Welcome to the Future’s Future
Shaftesbury School has partnered with leading technology companies to deliver a fresh, innovative and inspiring approach to learning.
If you were given a blank canvas to create the most amazing learning space, what would you do?
We have created an experimental future classroom, bringing together technology, educational research and high-quality teaching.
The learning space has been set up to allow for collaboration, innovation and expression of ideas. It looks and feels very different from a traditional classroom – there won’t be any desks, instead there will be clusters of chairs and whiteboards for students to work on. The classroom has 10 large writable surfaces, inspired by the creative working spaces of Lush cosmetics and Google. The aim is to create a space that merges the best in pedagogy with warm technology, so students thrive in their learning.
Epson, the main sponsor of the Future Classroom has made Shaftesbury School an ambassador school. Alex More is the project lead for the new ‘classroom of the future’ and Epson are committed to providing state-of-the-art technology to ensure educators can innovate. The new classroom is equipped with an Epson projector, SMIT visual board as well as speaker/document cameras. We are also using Mozaik 3D software to bring 3D animation to life. AR (Augmented Reality) will be part of Phase 1 with VR (Virtual and Mixed Reality) planned for Phase 2. The classroom opens in October 2020.
So what will this Future Classroom provide?
- A unique teaching space for innovative teaching
- STEAM (Science, Technology, Engineering, Art & Maths) Lab
- Experimental Class of Tomorrow – case study programme focusing on 5 big issues.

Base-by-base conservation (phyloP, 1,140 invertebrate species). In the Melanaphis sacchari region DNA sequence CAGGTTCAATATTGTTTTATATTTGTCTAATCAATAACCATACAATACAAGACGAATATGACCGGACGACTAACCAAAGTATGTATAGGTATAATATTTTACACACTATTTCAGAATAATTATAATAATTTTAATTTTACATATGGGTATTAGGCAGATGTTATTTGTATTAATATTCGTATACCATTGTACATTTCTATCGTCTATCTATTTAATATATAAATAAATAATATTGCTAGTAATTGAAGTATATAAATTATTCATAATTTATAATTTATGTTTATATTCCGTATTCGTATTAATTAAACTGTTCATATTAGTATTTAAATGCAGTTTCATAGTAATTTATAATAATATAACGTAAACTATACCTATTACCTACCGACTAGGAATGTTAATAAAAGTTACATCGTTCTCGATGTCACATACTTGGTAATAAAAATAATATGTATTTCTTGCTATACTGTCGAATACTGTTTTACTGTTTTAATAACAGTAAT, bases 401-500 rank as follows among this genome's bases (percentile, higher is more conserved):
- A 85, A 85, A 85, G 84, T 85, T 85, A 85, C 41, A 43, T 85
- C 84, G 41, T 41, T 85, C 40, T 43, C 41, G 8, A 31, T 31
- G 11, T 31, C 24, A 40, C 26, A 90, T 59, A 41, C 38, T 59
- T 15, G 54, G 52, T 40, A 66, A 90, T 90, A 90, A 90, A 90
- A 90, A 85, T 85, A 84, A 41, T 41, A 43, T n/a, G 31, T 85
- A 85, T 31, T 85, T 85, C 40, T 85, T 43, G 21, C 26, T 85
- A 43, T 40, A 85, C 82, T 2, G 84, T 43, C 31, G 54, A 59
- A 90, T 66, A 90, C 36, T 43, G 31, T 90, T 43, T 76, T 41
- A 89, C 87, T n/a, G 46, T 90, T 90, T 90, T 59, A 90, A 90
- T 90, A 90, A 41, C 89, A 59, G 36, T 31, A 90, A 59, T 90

- Video and recording arena – complete with green screen, a portable lightboard, multiple cameras, tripods and microphones, and a 360 camera
- CPD space – allowing teachers to share ideas, explore new pedagogies and technologies, provide training and welcome visiting guest speakers
- A digital yoga studio – to support the wellbeing of staff, with state-of-the-art projection and a high-quality sound system
What will lessons be like in the Future Classroom?
Here’s an example 60-minute lesson:
The First 30 – Creating New Knowledge
Prior to arrival students will receive a learning task to engage with. We will be using a flipped learning model which is a culmination of 3 years of research at the school, led by Alex More. The learning starts outside of the classroom with an interactive lesson objective designed to set the scene, delivered via an IIyama 42-inch touchscreen monitor. Upon entry, students are given a lanyard with access codes designed to unlock learning experiences within the lesson. Every lesson starts with a DNA (Do Now Activity) to engage students and assess knowledge. A Catchbox – which is a soft microphone students can throw and project their voices through – will be used by the teacher to question students at the start of each lesson. Students will be standing, moving around the space, and writing down ideas to express their thinking.